Filed under: Cimbers, Descending Siula Grande, Faced With Death, Joe Simpson's Rationale, Joe Simson, Kevin McDonald, perserverance, Simon Yates, Siula Grande, Siula Grande DVD, Touching The Void, Uncategorized
Touching The Void. Directed By Kevin McDonald
JOE SIMPSON’S RATIONALE FOR CLIMBING SIULA GRANDE
This film is a docudrama. It is based on a true story filmed in documentary style using actors for the characters involved and interposing interviews with the actual subjects. Kevin McDonald directed this powerful story that remains interesting and suspenseful to the very end. Joe Simpson and Simon Yates set out to climb 21000 thousand foot Siula Grande in the Peruvian Andes. After three days they reach the crest of the mountain and opt to descend by an alternative route. Bad weather sets in and Joe misses his footing driving the bones of his lower leg up into the upper leg. This is a death sentence given the altitude and the remoteness of the mountain. Nevertheless Simon sets out to rapidly lower Joe down the mountain using the 300 feet of rope they have between them. Haste is necessary because Joe is in danger of dying of shock and hypothermia. Due to the severe weather conditions Joe is accidentally lowered over the edge of a deep crevasse and is pulling Simon in after him to what looks like certain death for both of them. Simon cuts Joe loose to avoid being pulled over the lip of the crevasse. Joe falls and lands on a ledge about eighty feet down. Simon believing Joe is lost and at the end of his own endurance digs a snow cave to weather the storm and rehydradrate. The next day he looks for Joe at the crevasse but neither hears or sees him. Simon descends the mountain to the base camp. Four days later Joe crawls down to Simon’s tent in the middle of the night.
This film is beautifully shot. Each scene is dramatic in itself showing the grandeur, power and treachery of the weather, ice and mountain. The picture is worth seeing for the spectacular cinematography alone.
However the story involving the challenge of the climb, the predicament of Joe, the dilemma of Simon, the perseverance and instinct for survival of Joe and the final outcome are presented in a way to make the story intensely suspenseful, dramatic, inspiring and satisfying while leaving a lingering question of just what one climber owes to another in this situation, his life or his best efforts short of dying.
Janet Jackson, age 37, had her breast bared at the halftime on one the most widely watched events on television. Why? Wasn’t starring in the halftime show enough. I guess she needed to create an event that would get world wide coverage in all media not just in the tabloid media and on the outre’ net but in the legitimate media as well. This instant all media event happened strangely enough just as her new single is to be released. Was it because her record sales were falling in comparison to other newer and younger artists and she felt she could raise her consciousness in the public mind this way? Who buys her records any way? What age group? The ten to twenty somethings. Doesn’t she reach them on late night talk shows or MTV? I guess not. What about the Grammys? Well parents with children know on the music award shows things get a little bit raunchy and use discretion. So what better way to reach the demographics she wants and where parents will have their guard down than the Super bowl? A sports event with a half time show that traditionally has been patriotic or family oriented with marching bands, cheerleaders and popular entertainers on good behavior.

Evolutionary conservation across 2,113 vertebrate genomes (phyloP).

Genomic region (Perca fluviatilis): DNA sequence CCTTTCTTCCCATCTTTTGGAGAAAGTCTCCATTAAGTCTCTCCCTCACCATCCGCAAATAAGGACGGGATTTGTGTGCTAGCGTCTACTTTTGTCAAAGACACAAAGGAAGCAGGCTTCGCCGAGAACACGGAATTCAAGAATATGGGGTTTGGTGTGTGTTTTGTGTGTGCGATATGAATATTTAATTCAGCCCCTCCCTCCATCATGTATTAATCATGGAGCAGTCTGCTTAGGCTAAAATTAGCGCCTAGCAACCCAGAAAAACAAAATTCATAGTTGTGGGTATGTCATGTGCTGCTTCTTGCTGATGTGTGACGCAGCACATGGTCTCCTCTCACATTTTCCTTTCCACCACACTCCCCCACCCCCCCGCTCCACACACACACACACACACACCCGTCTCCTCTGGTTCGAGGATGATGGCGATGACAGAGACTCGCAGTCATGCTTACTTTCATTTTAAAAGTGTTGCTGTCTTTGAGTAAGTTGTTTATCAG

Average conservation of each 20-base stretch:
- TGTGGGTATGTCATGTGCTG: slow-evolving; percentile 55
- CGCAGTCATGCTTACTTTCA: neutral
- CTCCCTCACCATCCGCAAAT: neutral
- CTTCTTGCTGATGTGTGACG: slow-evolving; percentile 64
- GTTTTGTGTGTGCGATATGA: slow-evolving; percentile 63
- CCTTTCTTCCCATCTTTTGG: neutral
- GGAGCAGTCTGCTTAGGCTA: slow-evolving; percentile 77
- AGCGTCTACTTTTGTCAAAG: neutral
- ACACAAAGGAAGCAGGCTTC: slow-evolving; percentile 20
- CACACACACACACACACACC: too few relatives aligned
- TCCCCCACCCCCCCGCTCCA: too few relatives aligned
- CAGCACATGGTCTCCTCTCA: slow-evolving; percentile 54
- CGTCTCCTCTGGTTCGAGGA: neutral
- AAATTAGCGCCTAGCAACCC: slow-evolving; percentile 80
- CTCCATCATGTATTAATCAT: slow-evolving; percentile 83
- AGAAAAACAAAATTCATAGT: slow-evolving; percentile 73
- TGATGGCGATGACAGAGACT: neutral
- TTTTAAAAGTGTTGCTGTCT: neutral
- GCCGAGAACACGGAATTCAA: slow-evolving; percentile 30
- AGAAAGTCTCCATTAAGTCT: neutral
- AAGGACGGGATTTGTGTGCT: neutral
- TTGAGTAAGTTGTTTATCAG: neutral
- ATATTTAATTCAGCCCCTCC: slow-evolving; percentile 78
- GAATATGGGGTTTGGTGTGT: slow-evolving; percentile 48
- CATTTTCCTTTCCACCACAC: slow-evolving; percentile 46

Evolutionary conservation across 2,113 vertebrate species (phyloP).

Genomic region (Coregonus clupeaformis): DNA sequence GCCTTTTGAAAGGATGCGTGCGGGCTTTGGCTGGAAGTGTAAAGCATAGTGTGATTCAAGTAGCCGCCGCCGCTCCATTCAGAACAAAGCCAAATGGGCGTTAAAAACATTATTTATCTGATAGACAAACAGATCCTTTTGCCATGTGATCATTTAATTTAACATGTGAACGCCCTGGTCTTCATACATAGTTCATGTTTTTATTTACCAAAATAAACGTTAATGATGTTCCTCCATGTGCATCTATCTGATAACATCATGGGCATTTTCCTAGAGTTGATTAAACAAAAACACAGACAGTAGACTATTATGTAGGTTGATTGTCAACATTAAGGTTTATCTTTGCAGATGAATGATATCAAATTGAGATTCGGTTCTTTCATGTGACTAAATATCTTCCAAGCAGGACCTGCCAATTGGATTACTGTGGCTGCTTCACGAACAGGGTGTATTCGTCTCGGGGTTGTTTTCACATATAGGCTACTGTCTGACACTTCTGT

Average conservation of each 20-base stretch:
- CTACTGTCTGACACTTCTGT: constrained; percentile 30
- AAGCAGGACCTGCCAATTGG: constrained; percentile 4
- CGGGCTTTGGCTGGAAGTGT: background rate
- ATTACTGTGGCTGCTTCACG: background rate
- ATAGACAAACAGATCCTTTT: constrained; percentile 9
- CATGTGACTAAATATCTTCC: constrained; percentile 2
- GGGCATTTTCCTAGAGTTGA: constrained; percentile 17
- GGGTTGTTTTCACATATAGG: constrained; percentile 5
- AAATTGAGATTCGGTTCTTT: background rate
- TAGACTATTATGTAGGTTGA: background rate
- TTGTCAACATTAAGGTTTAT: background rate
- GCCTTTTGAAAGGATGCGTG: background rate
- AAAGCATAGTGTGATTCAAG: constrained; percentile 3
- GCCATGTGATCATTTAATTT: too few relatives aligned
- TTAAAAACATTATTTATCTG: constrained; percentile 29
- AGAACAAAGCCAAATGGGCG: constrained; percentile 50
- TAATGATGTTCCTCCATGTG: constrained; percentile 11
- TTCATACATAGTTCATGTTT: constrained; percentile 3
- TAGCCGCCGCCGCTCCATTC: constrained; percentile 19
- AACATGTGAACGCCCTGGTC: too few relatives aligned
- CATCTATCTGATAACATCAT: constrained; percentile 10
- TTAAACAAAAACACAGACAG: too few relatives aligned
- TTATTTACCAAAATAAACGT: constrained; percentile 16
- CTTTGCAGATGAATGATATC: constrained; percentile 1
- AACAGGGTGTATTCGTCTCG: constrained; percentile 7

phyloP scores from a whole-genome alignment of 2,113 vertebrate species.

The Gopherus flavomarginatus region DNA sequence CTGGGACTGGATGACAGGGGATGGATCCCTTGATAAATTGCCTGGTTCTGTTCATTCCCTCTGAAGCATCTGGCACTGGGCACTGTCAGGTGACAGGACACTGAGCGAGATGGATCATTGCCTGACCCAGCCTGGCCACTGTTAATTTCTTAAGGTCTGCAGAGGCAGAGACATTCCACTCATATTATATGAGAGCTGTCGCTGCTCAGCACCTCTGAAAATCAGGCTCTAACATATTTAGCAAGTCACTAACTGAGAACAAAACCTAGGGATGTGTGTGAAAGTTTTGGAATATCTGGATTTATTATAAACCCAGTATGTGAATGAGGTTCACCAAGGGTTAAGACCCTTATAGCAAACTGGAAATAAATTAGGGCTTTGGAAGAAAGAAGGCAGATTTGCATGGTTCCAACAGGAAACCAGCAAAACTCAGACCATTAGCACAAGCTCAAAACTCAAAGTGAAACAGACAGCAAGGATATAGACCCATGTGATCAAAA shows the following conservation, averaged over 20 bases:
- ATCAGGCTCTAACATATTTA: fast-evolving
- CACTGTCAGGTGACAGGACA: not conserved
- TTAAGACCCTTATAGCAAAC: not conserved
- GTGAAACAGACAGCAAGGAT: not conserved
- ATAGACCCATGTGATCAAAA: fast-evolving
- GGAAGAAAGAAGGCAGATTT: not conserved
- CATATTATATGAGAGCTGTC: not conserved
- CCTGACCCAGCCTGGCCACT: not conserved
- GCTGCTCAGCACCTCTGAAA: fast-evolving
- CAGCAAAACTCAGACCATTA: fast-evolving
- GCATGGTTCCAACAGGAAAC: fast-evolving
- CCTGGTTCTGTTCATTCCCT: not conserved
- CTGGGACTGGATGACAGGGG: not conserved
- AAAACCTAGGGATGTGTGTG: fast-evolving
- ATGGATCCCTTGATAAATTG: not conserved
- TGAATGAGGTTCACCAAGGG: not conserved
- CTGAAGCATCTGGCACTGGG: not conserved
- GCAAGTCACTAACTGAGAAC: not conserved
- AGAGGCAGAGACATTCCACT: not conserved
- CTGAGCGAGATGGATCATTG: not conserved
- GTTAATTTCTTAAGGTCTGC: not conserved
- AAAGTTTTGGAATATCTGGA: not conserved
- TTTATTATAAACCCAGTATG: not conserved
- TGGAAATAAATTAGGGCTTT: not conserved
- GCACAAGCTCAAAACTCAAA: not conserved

Of course the kids get a charge out seeing the morality of their parents challenged in anyway and particularly when the parents are present. Is Janet to blame? Only in the sense she didn’t have to be so tacky with a star nipple ring. She would have gotten less heat and more positive publicity out of the event if she had a full red bra underneath or even a flesh colored bra. There would be talk and condemnation by the NFL the FCC and the elders but the kids would have laughed and the lack of nudity would have taken the sting out of it. The only mistake here was in Janet’s managers and MTV letting her go too far.
This picture is based on an Elmore Leonard novel and also it is a remake of an earlier film. George Armitage directed this film. He also directed Grosse Pointe Blank. Owen Wilson, Morgan Freeman, Charlie Sheen and Gary Sinise star and magazine cover model Susan Foster is the female lead with Bebe Neuwirth as the second female lead. The film is set in Hawaii. The original story was set in Leonard’s home state of Michigan.
So with all this fire power one would think this would be interesting and entertaining movie. However the picture comes off as shallow and rushed. The actors appear to be dropping in to pick up a check on their way to another gig. Even the Hawaiian setting, as beautiful as it can be, looks uncomfortable like it was shot for another movie and shoe horned in here. Perhaps the shooting schedule was too tight to allow for retakes. Perhaps there are too many inserts of Hawaiian surfing scenes, but the picture never jells. It comes off as hollow and the Elmore Leonard dialogue is never convincing the way it is on the page. Morgan Freeman, one of the most credible of actors, loses his credibility. Luke Wilson is unconvincing as the small time criminal scamster beguiled by femme fatale Susan Foster who in not believable as any thing more than a magazine cover model. Charlie Sheen comes across as someone who is trying to get his lines in as soon as possible because he needs to go to the men’s room. Bebe Neuwirth looks as if she wondering if she got into the right movie. All these people have done better work. The picture never gets the essence of Elmore Leonard. I guess no one had time to do it right.